beforewisdom wrote:Why buy a home?
You still put out large amounts of money each month in maintenance costs, homeowners insurance, possibly neighborhood association fees and condo fees if your home is an apartment. Then there are property taxes.
You're missing the fact that you pay all those costs when you rent, too.
Landlords don't just eat the cost of property taxes and maintenance - they bundle those expenses into your rent. You're still paying them - you just don't see them because they're all rolled up into one neat and tidy little number each month, called "rent."
Homeowners insurance, you should still have even if you're just renting. If you buy a home, you're required to insure it as long as you have a mortgage, but after your house is paid for, you can drop it if you wish, just like with an apartment. Condo fees and neighborhood association fees, you can avoid by buying a freehold home unencumbered by such fees.
So far, I'm not seeing any differences.
beforewisdom wrote:So, you end up paying out more money each month then you were before.
Only while you have a mortgage. Once the house is paid for, your monthly expenses are considerably less than renting.
beforewisdom wrote:If you manage to pay off your mortgage, you still have to pay property taxes when you retire.
Right. Just like renting.
As I said, the landlord doesn't pay the property taxes and take a loss out of the kindness of his heart. He passes that cost onto you, along with the cost of his mortgage.
When you retire, would you rather pay $1,200/month in rent, or $300/month in property taxes? The choice is obvious.
beforewisdom wrote:People get around doing this by paying their taxes with a reverse mortgage.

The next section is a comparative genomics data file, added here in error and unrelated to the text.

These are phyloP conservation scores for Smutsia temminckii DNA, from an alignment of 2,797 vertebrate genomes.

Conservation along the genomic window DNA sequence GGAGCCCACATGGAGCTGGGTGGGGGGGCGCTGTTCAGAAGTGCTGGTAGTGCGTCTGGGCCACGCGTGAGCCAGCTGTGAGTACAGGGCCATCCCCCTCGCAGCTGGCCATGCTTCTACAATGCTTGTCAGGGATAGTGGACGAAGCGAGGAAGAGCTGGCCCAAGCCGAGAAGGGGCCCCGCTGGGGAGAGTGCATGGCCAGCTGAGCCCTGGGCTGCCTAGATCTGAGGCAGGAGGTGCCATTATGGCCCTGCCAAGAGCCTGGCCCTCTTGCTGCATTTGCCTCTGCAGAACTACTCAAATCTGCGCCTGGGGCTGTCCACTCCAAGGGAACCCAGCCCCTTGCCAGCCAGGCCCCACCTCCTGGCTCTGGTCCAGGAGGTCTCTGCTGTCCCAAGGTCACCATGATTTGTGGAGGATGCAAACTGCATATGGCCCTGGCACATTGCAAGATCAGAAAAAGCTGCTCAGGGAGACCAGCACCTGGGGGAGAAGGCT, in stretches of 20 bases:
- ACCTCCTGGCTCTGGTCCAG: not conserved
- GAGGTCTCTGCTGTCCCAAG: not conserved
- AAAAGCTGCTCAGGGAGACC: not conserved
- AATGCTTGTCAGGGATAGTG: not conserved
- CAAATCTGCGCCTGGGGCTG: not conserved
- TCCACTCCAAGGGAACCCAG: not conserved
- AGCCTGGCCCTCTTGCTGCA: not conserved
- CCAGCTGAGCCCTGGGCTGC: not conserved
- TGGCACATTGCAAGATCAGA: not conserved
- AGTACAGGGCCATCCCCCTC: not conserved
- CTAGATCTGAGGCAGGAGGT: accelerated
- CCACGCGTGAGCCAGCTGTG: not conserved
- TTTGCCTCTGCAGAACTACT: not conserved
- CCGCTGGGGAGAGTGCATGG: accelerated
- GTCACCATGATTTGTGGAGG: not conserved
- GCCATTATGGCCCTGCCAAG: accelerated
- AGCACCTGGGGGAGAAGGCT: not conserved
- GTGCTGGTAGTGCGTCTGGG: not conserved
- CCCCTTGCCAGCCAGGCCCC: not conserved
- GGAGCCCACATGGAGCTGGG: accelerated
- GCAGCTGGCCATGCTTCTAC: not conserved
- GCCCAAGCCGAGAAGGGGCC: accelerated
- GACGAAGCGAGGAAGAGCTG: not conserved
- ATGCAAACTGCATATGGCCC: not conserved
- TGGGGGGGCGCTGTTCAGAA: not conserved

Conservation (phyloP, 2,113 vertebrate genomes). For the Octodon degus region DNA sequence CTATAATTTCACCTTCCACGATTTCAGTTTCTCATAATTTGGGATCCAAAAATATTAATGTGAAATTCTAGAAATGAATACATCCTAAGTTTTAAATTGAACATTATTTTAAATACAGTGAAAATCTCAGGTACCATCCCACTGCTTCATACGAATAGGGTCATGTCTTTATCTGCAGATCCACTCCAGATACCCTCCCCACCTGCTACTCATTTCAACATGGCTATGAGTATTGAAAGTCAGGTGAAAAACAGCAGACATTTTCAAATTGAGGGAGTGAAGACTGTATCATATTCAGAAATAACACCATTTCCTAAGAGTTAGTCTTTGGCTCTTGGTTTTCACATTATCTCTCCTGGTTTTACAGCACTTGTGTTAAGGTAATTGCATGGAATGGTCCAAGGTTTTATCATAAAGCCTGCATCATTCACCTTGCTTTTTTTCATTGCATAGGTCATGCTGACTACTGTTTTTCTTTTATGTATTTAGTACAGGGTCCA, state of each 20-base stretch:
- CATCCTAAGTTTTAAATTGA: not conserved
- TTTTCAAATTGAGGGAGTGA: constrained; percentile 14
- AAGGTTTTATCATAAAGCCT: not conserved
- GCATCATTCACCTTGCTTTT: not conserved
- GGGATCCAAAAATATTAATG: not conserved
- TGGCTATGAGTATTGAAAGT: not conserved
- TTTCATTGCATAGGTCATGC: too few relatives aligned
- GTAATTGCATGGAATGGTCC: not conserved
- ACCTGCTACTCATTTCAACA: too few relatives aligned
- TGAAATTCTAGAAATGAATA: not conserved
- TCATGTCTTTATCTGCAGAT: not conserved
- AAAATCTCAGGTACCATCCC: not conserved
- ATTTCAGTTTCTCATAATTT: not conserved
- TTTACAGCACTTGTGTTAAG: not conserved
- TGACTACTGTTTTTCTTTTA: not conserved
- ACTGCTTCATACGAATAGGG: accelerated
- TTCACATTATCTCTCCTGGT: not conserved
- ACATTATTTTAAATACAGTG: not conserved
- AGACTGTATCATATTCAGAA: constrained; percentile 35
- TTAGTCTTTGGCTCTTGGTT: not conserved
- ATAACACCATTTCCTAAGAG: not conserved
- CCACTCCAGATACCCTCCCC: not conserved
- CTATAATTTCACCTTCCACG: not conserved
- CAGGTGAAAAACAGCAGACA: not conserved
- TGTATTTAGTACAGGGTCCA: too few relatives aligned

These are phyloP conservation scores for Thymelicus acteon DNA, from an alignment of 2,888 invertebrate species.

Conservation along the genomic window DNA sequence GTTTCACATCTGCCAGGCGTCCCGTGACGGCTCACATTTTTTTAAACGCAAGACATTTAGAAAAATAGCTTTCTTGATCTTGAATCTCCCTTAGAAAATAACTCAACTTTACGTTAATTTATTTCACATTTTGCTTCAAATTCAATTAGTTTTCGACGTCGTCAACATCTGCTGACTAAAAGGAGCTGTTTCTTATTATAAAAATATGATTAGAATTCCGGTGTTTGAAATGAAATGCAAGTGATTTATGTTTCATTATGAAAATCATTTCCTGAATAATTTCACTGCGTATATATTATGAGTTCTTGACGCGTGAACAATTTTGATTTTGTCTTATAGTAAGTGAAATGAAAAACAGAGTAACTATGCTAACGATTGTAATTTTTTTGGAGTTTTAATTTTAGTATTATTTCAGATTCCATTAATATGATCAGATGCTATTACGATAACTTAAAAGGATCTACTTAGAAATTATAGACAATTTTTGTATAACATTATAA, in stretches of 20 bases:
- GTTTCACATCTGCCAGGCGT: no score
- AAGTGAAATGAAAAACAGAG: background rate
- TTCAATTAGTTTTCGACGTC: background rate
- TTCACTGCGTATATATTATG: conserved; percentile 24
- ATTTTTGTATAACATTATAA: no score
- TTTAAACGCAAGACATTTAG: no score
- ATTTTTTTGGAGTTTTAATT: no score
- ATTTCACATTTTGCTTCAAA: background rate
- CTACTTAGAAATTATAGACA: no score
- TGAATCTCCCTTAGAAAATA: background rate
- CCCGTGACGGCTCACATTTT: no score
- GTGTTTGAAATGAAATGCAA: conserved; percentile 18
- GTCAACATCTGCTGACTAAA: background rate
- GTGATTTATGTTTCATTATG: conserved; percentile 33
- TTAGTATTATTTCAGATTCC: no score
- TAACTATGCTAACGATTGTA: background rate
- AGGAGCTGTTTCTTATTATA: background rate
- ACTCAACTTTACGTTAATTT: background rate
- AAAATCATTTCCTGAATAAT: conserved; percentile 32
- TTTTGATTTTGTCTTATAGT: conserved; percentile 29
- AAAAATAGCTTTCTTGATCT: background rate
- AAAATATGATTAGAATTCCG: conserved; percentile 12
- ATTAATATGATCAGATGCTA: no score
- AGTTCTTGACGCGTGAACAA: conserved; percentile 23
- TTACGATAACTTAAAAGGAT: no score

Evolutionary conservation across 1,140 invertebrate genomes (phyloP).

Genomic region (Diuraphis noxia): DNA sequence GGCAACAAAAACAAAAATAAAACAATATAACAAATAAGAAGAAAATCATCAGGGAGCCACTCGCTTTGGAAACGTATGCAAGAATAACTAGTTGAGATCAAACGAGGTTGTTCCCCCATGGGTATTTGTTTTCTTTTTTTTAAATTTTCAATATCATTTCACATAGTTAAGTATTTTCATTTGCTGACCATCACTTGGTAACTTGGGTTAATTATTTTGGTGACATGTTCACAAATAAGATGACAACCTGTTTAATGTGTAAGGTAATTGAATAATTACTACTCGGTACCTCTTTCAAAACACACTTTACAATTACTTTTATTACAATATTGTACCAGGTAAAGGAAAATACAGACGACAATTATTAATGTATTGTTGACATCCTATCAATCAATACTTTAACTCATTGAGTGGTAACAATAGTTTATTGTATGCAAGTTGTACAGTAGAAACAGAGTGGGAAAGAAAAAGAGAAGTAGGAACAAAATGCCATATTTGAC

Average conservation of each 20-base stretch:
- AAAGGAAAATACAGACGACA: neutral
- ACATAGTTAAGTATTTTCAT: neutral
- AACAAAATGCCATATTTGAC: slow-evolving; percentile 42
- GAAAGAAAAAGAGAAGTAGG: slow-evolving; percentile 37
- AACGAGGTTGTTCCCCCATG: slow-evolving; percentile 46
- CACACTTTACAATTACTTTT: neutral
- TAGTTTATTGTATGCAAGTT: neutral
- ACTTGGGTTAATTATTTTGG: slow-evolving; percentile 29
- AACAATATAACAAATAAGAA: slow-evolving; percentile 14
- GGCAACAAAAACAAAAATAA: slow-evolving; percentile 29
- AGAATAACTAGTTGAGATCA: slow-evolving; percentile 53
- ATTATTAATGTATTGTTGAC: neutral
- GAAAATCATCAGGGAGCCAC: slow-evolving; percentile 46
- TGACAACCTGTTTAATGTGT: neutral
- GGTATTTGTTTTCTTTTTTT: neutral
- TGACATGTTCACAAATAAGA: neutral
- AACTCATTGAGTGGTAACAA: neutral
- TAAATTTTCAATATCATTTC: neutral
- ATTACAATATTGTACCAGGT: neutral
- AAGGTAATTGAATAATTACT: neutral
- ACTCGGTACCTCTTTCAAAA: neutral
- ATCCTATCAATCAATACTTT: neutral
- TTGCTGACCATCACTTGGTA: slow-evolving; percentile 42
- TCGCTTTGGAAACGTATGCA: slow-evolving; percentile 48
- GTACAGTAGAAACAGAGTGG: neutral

Huh? Why would you need to do something so drastic to cover a measly $3600/year property tax bill? Just pay it out of your savings, or set a little aside each month from your pension, social security, investment income, or whatever.
If a retiree can't afford $300/month for property taxes, they can downsize to a smaller home, and move to a region with lower taxes. If property taxes are still too high for them, then they've got bigger money problems than the "rent/buy" conundrum. They've been mismanaging their finances for decades, and likely would have had to resort to a reverse mortgage anyway.
beforewisdom wrote:So, why buy a home. You still send large amounts of money out each month and you don't gain the security of having a guaranteed place to live?
You buy a home as an inflation hedge.
You have to live somewhere. I'd rather live in a place where my only required expense is property taxes, than live somewhere where the monthly expense (rent) is 4x higher, plus goes up with inflation every year.
Ask any retiree what their biggest challenge is in retirement. 9 out of 10 will say "inflation." Owning your home protects you from inflation. Renting ensures that your single biggest monthly expense will continue to rise with inflation. That's disasterous.